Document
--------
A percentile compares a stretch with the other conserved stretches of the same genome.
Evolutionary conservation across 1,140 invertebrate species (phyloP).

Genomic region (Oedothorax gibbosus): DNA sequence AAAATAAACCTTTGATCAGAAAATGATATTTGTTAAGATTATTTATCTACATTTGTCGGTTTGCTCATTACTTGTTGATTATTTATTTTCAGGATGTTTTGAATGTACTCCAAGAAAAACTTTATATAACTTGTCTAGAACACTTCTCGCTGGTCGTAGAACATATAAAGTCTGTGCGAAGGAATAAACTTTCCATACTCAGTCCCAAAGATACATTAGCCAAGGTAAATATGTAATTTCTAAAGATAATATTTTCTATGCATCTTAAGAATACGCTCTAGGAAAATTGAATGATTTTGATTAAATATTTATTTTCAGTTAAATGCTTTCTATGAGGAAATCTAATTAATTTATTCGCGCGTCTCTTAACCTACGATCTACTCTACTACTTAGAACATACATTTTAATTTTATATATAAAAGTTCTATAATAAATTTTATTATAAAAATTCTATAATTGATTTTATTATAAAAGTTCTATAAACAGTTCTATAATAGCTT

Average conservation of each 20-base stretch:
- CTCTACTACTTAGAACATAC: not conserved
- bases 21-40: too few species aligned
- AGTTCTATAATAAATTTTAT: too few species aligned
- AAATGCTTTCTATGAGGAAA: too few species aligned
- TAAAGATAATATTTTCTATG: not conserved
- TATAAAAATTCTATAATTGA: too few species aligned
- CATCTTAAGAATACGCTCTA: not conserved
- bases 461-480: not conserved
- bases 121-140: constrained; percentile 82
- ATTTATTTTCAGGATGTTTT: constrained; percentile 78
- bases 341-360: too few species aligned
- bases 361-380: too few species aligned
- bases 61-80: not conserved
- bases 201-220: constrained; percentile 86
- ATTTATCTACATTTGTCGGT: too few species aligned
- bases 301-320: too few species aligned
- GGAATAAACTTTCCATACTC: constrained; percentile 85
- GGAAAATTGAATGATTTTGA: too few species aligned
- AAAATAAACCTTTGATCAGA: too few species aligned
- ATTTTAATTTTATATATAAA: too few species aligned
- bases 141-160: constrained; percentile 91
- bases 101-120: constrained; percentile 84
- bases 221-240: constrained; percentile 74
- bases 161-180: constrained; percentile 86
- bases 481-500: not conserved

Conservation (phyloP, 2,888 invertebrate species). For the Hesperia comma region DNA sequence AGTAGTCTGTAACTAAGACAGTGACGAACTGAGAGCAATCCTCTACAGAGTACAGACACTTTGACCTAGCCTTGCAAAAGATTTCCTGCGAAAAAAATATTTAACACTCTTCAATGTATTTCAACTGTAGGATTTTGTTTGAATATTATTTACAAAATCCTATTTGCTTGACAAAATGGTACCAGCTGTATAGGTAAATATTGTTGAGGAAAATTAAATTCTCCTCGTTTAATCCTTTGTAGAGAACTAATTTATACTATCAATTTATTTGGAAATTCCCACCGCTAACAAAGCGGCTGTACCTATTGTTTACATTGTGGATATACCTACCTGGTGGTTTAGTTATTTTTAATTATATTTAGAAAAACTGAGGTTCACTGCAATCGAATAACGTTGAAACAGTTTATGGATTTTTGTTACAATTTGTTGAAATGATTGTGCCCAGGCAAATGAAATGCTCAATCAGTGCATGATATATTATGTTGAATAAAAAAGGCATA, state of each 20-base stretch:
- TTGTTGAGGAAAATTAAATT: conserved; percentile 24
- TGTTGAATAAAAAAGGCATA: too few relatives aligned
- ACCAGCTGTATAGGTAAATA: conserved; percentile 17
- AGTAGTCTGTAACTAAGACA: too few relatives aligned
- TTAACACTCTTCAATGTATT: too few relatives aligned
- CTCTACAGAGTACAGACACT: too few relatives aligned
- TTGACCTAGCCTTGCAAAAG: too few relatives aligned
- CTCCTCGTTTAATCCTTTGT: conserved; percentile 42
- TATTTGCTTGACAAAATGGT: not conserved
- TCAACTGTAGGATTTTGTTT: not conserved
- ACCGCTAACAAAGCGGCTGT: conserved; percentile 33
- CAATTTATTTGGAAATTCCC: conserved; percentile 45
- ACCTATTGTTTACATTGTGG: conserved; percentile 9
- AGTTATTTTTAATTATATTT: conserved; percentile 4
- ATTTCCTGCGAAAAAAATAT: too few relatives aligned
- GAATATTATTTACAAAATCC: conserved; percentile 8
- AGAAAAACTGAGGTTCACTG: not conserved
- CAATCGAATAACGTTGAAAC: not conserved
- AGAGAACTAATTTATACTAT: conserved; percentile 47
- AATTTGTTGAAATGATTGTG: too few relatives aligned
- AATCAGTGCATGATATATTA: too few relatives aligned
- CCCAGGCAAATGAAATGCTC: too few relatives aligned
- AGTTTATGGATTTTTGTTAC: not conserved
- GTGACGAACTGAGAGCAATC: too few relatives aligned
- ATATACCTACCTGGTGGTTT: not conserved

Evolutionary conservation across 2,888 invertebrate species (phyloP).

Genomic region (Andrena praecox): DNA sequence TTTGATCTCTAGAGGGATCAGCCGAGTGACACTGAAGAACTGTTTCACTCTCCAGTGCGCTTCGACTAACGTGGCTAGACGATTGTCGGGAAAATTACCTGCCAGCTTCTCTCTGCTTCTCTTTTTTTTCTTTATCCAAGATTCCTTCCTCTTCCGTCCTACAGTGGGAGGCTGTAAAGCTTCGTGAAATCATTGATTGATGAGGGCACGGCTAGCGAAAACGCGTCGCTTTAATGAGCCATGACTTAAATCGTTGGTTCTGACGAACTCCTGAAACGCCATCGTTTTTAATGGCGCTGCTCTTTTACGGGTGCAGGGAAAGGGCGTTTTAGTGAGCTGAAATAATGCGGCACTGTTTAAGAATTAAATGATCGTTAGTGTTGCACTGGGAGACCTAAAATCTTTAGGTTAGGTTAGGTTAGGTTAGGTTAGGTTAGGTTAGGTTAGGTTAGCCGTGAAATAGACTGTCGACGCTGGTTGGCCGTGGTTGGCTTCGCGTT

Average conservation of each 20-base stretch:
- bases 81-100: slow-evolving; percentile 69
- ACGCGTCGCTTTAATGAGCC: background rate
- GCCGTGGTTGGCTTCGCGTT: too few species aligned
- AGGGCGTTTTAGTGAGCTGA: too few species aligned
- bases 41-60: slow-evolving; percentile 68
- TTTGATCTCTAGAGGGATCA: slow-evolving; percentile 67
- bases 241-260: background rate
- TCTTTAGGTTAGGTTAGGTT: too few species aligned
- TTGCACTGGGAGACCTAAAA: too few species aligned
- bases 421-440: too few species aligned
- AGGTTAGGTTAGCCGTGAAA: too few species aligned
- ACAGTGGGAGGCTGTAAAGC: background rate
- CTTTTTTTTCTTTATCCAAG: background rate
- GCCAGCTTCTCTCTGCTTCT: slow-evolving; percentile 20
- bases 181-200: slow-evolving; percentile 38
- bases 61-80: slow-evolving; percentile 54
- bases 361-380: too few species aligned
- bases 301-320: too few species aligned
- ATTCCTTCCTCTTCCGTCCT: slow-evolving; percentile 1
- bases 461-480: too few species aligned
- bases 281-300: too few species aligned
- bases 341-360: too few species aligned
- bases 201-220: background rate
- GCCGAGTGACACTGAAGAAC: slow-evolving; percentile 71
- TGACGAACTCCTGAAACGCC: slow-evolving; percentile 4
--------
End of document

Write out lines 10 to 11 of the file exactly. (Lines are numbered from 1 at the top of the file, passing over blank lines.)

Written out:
- TATAAAAATTCTATAATTGA: too few species aligned
- CATCTTAAGAATACGCTCTA: not conserved